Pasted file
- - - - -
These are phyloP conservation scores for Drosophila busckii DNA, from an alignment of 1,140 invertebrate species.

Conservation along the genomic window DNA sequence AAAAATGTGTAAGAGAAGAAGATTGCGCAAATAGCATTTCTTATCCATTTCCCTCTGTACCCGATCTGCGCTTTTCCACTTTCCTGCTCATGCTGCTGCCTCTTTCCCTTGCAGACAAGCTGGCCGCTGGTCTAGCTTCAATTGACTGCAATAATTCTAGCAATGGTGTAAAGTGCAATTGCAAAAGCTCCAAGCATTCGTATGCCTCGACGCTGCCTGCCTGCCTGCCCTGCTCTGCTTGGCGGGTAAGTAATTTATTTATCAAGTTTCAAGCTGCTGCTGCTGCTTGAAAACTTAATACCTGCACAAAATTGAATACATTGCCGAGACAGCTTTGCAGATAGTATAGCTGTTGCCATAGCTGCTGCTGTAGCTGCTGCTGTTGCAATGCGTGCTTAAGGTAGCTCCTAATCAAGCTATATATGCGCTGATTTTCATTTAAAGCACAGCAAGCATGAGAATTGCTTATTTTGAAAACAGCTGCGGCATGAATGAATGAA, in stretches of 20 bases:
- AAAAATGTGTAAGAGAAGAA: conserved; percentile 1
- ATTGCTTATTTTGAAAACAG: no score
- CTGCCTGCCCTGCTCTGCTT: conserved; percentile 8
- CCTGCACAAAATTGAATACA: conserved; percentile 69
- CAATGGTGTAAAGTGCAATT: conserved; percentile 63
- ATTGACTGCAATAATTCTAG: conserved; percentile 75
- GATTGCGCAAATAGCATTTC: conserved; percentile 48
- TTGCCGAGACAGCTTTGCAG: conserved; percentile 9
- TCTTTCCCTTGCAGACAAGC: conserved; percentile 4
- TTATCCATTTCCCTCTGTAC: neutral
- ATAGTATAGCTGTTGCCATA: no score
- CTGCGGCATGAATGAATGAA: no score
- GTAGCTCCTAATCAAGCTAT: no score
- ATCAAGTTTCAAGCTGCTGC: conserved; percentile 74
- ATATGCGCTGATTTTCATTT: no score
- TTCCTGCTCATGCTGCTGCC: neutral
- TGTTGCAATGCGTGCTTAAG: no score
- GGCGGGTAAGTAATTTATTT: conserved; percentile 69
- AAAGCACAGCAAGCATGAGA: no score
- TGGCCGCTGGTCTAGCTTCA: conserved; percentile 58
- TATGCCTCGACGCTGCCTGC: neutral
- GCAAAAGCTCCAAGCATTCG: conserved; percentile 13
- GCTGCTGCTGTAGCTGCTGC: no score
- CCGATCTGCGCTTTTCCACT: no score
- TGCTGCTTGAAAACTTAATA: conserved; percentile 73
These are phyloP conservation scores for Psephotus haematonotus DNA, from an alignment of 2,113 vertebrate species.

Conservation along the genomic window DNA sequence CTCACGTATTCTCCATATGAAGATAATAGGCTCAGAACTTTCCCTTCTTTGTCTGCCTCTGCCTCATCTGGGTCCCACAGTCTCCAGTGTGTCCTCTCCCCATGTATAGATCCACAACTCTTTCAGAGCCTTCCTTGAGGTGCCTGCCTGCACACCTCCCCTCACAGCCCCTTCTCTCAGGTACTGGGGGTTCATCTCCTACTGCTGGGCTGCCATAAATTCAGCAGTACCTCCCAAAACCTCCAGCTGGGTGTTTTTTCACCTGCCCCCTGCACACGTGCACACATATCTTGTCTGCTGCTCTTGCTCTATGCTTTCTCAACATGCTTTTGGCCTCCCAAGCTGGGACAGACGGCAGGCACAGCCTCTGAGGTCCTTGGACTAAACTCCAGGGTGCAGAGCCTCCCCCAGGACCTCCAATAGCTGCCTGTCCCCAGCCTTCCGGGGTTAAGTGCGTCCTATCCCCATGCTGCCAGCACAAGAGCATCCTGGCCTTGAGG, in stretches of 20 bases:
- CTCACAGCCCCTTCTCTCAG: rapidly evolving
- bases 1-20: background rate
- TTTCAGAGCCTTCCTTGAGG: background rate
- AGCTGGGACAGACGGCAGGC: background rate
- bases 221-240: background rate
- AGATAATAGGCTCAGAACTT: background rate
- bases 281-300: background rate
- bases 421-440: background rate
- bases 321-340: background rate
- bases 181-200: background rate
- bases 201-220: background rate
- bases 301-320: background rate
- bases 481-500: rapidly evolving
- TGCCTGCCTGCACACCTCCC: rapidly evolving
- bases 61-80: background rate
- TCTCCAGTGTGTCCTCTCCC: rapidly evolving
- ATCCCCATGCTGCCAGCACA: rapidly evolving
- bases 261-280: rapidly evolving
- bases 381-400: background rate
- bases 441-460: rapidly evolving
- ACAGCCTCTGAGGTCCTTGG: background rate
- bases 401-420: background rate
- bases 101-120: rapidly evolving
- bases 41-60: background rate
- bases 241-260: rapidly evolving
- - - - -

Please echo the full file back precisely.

These are phyloP conservation scores for Drosophila busckii DNA, from an alignment of 1,140 invertebrate species.

Conservation along the genomic window DNA sequence AAAAATGTGTAAGAGAAGAAGATTGCGCAAATAGCATTTCTTATCCATTTCCCTCTGTACCCGATCTGCGCTTTTCCACTTTCCTGCTCATGCTGCTGCCTCTTTCCCTTGCAGACAAGCTGGCCGCTGGTCTAGCTTCAATTGACTGCAATAATTCTAGCAATGGTGTAAAGTGCAATTGCAAAAGCTCCAAGCATTCGTATGCCTCGACGCTGCCTGCCTGCCTGCCCTGCTCTGCTTGGCGGGTAAGTAATTTATTTATCAAGTTTCAAGCTGCTGCTGCTGCTTGAAAACTTAATACCTGCACAAAATTGAATACATTGCCGAGACAGCTTTGCAGATAGTATAGCTGTTGCCATAGCTGCTGCTGTAGCTGCTGCTGTTGCAATGCGTGCTTAAGGTAGCTCCTAATCAAGCTATATATGCGCTGATTTTCATTTAAAGCACAGCAAGCATGAGAATTGCTTATTTTGAAAACAGCTGCGGCATGAATGAATGAA, in stretches of 20 bases:
- AAAAATGTGTAAGAGAAGAA: conserved; percentile 1
- ATTGCTTATTTTGAAAACAG: no score
- CTGCCTGCCCTGCTCTGCTT: conserved; percentile 8
- CCTGCACAAAATTGAATACA: conserved; percentile 69
- CAATGGTGTAAAGTGCAATT: conserved; percentile 63
- ATTGACTGCAATAATTCTAG: conserved; percentile 75
- GATTGCGCAAATAGCATTTC: conserved; percentile 48
- TTGCCGAGACAGCTTTGCAG: conserved; percentile 9
- TCTTTCCCTTGCAGACAAGC: conserved; percentile 4
- TTATCCATTTCCCTCTGTAC: neutral
- ATAGTATAGCTGTTGCCATA: no score
- CTGCGGCATGAATGAATGAA: no score
- GTAGCTCCTAATCAAGCTAT: no score
- ATCAAGTTTCAAGCTGCTGC: conserved; percentile 74
- ATATGCGCTGATTTTCATTT: no score
- TTCCTGCTCATGCTGCTGCC: neutral
- TGTTGCAATGCGTGCTTAAG: no score
- GGCGGGTAAGTAATTTATTT: conserved; percentile 69
- AAAGCACAGCAAGCATGAGA: no score
- TGGCCGCTGGTCTAGCTTCA: conserved; percentile 58
- TATGCCTCGACGCTGCCTGC: neutral
- GCAAAAGCTCCAAGCATTCG: conserved; percentile 13
- GCTGCTGCTGTAGCTGCTGC: no score
- CCGATCTGCGCTTTTCCACT: no score
- TGCTGCTTGAAAACTTAATA: conserved; percentile 73
These are phyloP conservation scores for Psephotus haematonotus DNA, from an alignment of 2,113 vertebrate species.

Conservation along the genomic window DNA sequence CTCACGTATTCTCCATATGAAGATAATAGGCTCAGAACTTTCCCTTCTTTGTCTGCCTCTGCCTCATCTGGGTCCCACAGTCTCCAGTGTGTCCTCTCCCCATGTATAGATCCACAACTCTTTCAGAGCCTTCCTTGAGGTGCCTGCCTGCACACCTCCCCTCACAGCCCCTTCTCTCAGGTACTGGGGGTTCATCTCCTACTGCTGGGCTGCCATAAATTCAGCAGTACCTCCCAAAACCTCCAGCTGGGTGTTTTTTCACCTGCCCCCTGCACACGTGCACACATATCTTGTCTGCTGCTCTTGCTCTATGCTTTCTCAACATGCTTTTGGCCTCCCAAGCTGGGACAGACGGCAGGCACAGCCTCTGAGGTCCTTGGACTAAACTCCAGGGTGCAGAGCCTCCCCCAGGACCTCCAATAGCTGCCTGTCCCCAGCCTTCCGGGGTTAAGTGCGTCCTATCCCCATGCTGCCAGCACAAGAGCATCCTGGCCTTGAGG, in stretches of 20 bases:
- CTCACAGCCCCTTCTCTCAG: rapidly evolving
- bases 1-20: background rate
- TTTCAGAGCCTTCCTTGAGG: background rate
- AGCTGGGACAGACGGCAGGC: background rate
- bases 221-240: background rate
- AGATAATAGGCTCAGAACTT: background rate
- bases 281-300: background rate
- bases 421-440: background rate
- bases 321-340: background rate
- bases 181-200: background rate
- bases 201-220: background rate
- bases 301-320: background rate
- bases 481-500: rapidly evolving
- TGCCTGCCTGCACACCTCCC: rapidly evolving
- bases 61-80: background rate
- TCTCCAGTGTGTCCTCTCCC: rapidly evolving
- ATCCCCATGCTGCCAGCACA: rapidly evolving
- bases 261-280: rapidly evolving
- bases 381-400: background rate
- bases 441-460: rapidly evolving
- ACAGCCTCTGAGGTCCTTGG: background rate
- bases 401-420: background rate
- bases 101-120: rapidly evolving
- bases 41-60: background rate
- bases 241-260: rapidly evolving